Wednesday, January 30, 2019

Differing opinions regarding El Alamein and the blocking battle to be fought there in July 1942

There were some very pessimistic opinions among British and Commonwealth commanders in early July 1942. The British were fortunate that they had the best field commander in the Middle East at that time in command of the Eighth Army (General Auchinleck). Not only that, but Auchinleck was optimistic about their chances of beating Rommel at El Alamein. Fortunately, General Norrie, XXX Corps commander, also was optimistic and he took the stand that fighting at El Alamein was a real "last ditch"defense of Egypt. Many others had defeatist attitudes that were unfortunate. You expect that General Gott would be one of those with such a bad attitude, and that he had. He was the last man that you would want to have as a decision-make in the battle to stop Rommel.
The Australian historian said if Auchinleck that he had "an exceptional talent for perceiving his enemies difficulties". Rommel was always an opportunist, trying to surprise his enemies and use infiltration tactics to throw them into a panic. What that meant, was that Rommel was often without a plan and he relied on finding a weakness in his enemy that he could exploit and throw them into a retreat. That meant that Rommel was often at risk for "overreaching" when he was trying for a surprise. His superiors at the "German High Command" were very aware of this weakness and were concerned.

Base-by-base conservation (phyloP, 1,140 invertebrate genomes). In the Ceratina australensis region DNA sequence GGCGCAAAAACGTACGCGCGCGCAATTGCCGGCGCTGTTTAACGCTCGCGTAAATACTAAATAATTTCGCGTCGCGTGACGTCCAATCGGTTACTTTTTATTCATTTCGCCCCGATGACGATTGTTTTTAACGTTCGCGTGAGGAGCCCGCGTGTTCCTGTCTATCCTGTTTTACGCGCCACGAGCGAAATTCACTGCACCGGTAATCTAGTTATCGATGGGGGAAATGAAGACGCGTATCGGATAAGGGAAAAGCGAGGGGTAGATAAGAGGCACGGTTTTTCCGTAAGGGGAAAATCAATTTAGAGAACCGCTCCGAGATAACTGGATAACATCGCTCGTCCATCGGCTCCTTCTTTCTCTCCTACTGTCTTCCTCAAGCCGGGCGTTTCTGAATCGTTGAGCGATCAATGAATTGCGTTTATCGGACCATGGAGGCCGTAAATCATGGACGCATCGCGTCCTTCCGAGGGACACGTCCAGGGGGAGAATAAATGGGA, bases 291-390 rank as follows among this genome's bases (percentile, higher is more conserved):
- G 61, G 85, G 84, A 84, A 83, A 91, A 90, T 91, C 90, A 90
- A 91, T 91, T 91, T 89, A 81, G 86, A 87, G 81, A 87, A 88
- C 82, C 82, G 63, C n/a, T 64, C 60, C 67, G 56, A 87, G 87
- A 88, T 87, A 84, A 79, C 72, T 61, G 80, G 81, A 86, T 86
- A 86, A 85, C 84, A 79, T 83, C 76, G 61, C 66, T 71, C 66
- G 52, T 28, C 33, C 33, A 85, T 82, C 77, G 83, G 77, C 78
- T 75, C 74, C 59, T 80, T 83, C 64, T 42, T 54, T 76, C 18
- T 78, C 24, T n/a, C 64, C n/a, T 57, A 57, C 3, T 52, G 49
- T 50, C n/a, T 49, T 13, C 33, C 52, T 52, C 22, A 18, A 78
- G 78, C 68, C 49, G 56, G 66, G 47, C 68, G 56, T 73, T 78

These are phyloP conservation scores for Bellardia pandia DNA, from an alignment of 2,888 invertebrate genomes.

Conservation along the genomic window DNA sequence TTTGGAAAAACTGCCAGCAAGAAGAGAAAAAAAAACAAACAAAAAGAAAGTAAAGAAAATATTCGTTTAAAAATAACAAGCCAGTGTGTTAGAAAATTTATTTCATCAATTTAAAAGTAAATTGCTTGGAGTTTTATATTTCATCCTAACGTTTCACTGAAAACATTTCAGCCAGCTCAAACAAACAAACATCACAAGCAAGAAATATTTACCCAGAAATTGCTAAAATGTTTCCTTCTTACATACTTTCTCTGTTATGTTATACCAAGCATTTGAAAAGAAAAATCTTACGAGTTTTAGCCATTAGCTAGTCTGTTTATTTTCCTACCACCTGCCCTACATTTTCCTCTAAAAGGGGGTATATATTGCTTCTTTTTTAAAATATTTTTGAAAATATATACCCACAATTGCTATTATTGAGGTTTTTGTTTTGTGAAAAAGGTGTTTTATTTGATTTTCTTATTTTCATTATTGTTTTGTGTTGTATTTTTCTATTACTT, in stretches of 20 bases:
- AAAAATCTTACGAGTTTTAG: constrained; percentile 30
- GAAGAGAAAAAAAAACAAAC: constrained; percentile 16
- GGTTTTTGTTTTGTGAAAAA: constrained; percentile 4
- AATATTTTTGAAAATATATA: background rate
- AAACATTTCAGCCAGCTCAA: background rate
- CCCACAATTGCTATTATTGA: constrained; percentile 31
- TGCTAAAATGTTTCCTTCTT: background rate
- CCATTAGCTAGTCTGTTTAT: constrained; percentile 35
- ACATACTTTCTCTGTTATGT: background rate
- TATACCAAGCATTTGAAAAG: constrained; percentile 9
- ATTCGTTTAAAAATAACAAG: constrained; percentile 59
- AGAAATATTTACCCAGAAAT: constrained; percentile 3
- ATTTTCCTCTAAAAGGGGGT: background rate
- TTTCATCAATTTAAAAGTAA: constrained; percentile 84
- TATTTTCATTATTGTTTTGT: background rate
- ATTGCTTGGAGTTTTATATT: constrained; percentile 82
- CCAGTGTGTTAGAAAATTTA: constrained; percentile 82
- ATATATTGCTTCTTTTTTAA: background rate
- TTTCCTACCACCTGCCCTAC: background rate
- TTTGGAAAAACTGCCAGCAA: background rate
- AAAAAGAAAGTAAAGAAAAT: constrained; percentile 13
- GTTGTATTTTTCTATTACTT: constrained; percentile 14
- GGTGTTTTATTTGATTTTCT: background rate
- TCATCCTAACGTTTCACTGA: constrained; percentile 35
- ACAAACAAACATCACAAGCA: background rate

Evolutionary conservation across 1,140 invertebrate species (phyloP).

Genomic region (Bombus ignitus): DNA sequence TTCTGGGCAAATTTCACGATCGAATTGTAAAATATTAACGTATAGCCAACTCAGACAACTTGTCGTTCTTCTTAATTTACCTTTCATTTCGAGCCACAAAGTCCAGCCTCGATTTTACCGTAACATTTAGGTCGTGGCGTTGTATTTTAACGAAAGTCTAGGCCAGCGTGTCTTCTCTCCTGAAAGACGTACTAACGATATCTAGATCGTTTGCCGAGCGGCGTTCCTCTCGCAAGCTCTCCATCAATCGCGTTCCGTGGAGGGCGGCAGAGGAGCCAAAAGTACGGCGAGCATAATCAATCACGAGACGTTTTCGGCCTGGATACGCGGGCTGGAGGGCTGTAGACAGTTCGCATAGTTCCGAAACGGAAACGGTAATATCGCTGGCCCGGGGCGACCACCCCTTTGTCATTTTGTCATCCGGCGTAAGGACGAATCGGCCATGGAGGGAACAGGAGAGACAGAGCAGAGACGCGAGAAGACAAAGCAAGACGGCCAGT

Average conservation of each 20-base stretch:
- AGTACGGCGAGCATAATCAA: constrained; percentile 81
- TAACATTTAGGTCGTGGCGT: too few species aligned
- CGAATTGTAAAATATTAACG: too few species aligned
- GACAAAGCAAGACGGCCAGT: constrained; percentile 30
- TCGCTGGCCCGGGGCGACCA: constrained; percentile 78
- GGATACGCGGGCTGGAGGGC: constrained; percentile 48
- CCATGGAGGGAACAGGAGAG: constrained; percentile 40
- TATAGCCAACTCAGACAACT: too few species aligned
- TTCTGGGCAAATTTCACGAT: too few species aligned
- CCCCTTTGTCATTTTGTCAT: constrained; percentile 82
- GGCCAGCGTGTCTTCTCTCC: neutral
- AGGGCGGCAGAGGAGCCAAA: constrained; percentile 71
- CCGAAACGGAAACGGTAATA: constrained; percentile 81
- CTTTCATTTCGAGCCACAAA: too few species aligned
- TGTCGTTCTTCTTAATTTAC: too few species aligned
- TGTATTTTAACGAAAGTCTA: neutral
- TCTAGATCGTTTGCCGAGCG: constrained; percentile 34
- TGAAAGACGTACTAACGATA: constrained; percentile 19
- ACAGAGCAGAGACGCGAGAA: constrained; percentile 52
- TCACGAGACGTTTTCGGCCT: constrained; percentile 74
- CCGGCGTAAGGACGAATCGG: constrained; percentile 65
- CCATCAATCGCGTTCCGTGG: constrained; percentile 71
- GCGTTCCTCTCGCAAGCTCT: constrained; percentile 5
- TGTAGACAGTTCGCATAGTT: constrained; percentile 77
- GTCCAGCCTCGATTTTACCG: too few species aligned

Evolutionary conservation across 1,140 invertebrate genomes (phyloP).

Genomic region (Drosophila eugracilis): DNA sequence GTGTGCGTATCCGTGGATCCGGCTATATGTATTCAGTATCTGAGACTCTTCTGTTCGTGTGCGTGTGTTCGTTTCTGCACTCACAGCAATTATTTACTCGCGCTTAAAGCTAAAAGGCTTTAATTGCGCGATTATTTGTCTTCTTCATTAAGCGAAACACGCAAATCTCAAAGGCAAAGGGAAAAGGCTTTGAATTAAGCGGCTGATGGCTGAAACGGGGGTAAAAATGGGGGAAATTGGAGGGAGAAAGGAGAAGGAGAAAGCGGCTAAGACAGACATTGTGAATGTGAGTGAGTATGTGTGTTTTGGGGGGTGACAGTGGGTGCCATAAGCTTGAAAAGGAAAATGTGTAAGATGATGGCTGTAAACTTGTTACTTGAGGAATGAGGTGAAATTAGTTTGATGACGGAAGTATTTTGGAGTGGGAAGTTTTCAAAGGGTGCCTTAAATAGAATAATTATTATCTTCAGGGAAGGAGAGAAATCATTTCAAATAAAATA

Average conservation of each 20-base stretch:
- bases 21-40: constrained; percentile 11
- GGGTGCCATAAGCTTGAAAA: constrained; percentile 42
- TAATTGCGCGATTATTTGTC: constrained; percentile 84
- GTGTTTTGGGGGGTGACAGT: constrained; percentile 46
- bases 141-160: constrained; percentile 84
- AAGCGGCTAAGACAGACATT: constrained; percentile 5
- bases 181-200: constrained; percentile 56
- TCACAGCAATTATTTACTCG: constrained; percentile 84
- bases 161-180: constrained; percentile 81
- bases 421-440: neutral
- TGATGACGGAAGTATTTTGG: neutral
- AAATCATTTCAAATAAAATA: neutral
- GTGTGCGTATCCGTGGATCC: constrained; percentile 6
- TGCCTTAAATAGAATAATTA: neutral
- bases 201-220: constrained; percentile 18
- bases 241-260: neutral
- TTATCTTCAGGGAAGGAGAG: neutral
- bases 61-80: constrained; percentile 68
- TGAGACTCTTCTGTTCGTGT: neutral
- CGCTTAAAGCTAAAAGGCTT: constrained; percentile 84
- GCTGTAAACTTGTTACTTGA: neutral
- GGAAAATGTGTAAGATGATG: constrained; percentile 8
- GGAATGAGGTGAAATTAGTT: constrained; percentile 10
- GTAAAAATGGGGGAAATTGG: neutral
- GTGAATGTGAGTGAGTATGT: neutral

The force that drove up to the British defenses at El Alamein was a skeleton force. They had but "1,700 first-line infantry and 55 tanks forward." The German-Italian force was very short on supplies. They pretty much only had what they had captured from the British in the collapse after the defeat at Gazala. They also knew that the British were being resupplied with tanks and guns that were superior to what the Germans and Italians had in inventory. The British were receiving new medium tanks built in America and armed with 75mm guns. The Lee and Grant tanks had the gun mounted in the hull, but they had Sherman tanks in the pipeline that carried a 75mm gun in a turret. They also were receiving 6pdr anti-tank guns which compared well with the 50mm PAK38 and were probably superior to them. This is based on the account in Vol.III of the Australian Official History and our knowledge of the topic.

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